A national journalism foundation has recognized the work of Tampa Bay Times journalists who investigated and reported on what is described as rampant lead poisoning and major regulatory failures at Florida’s only lead smelter, Gopher Resource.
Corey G. Johnson, Rebecca Woolington and Eli Murray won the April Sidney Award for their exposé, the paper reported Wednesday.
The Sidney Hillman Foundation, the organization which presents the award, honors excellence in journalism in service of the common good. Judges include Ta-Nehisi Coates, Jelani Cobb, Alix Freedman, Hendrik Hertzberg, Katrina vanden Heuvel, Harold Meyerson and Lindsay Beyerstein.
The Sidney Award is given monthly to an outstanding piece of journalism during the prior month.
The Times investigation, titled “Poison,” uncovered a broken regulatory structure that often leaves workers covered in lead dust, some ushered from the plant by ambulance after becoming overcome by fumes.
The report includes a shocking video of the smelting process, which creates giant clouds of powder that looks like smoke from an explosion consuming entire factory floors.
The company promotes itself as a “green manufacturer because they recycle lead from car batteries, but working conditions for employees underscore any positive effects. The report documents hundreds of Gopher workers who were exposed to concentrations of lead hundreds of times above federal limits, limits the report notes are already far too lenient and haven’t been updated since the 1970s.
No amount of lead is considered safe, many studies have found.
As a result of overexposure, many workers likely died, according to a group of experts consulted by the Times. Over the past five years, 14 current and former Gopher employees have suffered heart attacks or strokes, all before the age of 60. At least 16 children of plant workers also showed elevated lead levels, which were probably related to the plant.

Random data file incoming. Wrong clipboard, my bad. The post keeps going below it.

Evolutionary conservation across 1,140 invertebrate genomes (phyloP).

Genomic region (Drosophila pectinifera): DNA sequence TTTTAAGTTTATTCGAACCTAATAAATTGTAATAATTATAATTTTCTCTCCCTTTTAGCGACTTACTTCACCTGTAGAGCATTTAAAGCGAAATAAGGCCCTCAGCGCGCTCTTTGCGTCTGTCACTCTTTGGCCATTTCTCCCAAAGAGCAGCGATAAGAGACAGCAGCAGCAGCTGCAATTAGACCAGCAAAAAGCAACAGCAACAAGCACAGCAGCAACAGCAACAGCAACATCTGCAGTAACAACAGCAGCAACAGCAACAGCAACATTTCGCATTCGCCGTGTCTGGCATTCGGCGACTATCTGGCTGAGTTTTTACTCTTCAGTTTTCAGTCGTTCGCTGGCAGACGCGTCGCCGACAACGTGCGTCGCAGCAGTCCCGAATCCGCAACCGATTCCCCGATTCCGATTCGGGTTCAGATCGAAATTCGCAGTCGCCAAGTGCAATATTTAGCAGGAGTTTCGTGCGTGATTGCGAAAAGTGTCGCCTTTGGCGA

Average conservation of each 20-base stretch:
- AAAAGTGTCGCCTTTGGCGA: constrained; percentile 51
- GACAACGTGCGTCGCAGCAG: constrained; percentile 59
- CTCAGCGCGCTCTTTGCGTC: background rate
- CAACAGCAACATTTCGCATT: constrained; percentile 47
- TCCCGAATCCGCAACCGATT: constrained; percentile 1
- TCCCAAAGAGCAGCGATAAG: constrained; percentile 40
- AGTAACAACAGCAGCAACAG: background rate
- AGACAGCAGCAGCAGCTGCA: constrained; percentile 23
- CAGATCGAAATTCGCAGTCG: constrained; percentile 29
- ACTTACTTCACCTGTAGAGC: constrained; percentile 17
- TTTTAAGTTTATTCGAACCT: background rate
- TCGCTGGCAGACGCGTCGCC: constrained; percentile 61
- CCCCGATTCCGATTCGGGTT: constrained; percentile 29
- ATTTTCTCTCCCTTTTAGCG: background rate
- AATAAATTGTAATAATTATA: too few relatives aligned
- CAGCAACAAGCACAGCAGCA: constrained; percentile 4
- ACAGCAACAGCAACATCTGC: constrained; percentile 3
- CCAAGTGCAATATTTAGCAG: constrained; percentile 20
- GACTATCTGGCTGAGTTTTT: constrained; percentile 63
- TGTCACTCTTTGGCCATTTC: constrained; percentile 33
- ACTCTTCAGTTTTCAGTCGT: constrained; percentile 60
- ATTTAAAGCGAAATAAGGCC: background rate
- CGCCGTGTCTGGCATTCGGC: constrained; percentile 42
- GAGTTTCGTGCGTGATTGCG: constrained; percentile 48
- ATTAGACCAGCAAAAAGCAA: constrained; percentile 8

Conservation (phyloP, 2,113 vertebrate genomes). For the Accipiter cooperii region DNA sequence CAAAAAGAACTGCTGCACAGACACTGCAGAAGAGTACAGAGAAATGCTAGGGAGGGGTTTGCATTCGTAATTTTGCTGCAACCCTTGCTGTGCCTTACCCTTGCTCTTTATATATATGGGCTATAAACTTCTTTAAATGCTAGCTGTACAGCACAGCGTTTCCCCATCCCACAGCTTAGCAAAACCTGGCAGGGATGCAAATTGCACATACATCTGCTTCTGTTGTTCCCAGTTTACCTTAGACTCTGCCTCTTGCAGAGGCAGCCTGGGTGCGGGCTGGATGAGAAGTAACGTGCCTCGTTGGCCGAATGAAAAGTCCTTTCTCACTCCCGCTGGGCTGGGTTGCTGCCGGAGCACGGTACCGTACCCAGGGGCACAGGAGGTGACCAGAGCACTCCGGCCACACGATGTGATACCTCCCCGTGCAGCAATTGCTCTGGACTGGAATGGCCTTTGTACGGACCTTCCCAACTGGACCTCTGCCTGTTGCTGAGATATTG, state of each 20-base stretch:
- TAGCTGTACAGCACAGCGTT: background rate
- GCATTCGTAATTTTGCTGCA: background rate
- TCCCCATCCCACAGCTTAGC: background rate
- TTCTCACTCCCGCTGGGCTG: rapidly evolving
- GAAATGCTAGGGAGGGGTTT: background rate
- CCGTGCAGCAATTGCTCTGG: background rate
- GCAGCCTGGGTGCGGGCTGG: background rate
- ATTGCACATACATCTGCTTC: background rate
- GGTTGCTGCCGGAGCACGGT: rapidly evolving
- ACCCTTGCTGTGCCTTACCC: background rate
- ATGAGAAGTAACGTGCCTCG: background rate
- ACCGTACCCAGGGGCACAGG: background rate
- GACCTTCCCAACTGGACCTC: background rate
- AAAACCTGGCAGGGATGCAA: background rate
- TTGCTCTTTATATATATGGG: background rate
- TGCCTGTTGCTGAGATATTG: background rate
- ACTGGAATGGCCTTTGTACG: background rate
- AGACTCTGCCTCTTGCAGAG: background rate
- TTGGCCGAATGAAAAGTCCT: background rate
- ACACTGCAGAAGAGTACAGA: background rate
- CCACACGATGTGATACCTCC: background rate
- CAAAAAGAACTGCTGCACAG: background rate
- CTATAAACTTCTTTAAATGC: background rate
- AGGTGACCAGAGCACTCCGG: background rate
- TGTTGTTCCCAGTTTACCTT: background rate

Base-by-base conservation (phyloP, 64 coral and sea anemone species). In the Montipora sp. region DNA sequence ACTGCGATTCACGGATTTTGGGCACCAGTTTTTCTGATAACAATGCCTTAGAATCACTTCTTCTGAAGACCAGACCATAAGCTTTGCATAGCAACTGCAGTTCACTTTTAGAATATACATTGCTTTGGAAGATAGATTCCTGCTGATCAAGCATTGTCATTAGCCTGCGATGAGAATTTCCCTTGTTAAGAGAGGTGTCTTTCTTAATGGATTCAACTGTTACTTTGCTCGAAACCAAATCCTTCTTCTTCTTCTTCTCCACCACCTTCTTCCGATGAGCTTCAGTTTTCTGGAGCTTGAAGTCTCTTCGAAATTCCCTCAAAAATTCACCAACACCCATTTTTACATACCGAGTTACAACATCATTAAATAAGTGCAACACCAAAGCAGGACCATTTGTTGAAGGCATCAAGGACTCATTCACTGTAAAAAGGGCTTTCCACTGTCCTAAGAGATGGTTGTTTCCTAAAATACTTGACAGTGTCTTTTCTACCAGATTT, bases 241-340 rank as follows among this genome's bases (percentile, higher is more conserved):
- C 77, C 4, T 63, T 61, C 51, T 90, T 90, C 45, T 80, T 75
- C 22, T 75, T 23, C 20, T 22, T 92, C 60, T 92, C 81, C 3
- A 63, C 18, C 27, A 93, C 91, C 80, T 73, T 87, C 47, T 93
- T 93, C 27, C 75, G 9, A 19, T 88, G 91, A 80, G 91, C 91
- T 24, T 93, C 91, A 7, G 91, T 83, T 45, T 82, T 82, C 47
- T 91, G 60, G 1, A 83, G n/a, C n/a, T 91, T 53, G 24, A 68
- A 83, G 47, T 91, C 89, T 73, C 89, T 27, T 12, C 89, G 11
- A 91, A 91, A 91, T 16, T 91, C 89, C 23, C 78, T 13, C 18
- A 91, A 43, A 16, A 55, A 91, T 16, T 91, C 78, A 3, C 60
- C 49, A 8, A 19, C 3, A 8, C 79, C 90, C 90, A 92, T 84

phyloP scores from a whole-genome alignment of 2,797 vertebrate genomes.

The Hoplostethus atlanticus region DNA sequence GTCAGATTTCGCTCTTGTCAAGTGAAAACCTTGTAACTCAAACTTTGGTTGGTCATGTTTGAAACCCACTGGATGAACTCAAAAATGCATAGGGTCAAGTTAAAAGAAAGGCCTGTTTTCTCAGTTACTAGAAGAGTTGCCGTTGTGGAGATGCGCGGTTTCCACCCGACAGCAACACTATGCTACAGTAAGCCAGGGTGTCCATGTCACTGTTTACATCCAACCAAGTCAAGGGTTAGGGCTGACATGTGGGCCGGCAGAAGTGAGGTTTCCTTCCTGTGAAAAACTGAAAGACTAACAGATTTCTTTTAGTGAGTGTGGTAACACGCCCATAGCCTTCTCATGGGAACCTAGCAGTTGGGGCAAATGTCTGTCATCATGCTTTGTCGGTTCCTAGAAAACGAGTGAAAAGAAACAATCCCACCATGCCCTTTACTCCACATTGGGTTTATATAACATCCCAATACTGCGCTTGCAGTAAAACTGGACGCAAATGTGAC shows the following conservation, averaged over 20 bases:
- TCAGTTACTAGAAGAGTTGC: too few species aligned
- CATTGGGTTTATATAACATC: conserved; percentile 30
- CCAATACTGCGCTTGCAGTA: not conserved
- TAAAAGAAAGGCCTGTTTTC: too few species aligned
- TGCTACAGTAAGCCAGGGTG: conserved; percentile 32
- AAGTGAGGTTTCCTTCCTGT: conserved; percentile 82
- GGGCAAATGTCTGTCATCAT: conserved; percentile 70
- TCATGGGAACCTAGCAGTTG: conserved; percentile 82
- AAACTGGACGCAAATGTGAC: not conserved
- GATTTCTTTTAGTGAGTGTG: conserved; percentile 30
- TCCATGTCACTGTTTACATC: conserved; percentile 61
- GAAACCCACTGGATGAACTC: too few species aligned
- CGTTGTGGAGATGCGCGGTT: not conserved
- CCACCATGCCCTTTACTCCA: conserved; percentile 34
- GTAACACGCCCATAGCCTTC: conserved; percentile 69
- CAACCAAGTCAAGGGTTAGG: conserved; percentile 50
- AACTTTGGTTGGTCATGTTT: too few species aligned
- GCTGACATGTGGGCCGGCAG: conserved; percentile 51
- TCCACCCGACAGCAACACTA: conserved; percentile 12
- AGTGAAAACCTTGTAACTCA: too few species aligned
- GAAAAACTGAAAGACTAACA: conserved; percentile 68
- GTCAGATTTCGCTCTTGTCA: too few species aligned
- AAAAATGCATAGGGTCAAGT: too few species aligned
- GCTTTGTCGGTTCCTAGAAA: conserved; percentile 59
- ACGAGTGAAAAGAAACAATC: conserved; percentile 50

The report also found that 80% of the Gopher workforce had enough lead in their blood to put them at increased risk of life-threatening conditions such as cardiovascular disease, high blood pressure, and kidney failure.
The plant physician knew workers’ blood lead levels were so high they shouldn’t even have been allowed to go to work, but he never warned them, reporters found.
It doesn’t stop there. The report goes on to describe how the company knew about excess lead levels, yet still dismantled safety equipment. And instead of prioritizing the health of its workers, Gopher incentivized employees to report lower blood lead levels, which reportedly prompted workers to seek various methods to hack blood results, including chelation therapy, a chemical process in which a synthetic solution is injected into the bloodstream to remove heavy metals and minerals from the body. The treatment is known to cause burning at the IV site, fever, headache, nausea or vomiting.
“The reporting team went all out for this investigation, from knocking on workers’ doors to training to become certified lead inspectors,” said Sidney judge Beyerstein. “They exposed shocking neglect by Gopher and deficient oversight by OSHA.”
The project was the result of an extensive investigation, including the blood analysis of lead levels in 500 workers and interviews with more than 80 current and former employees. The paper invested more than $500,000 in the project over a two-year period. Frontline’s Local Journalism Initiative helped fund a significant portion of the reporting costs, according to the Times.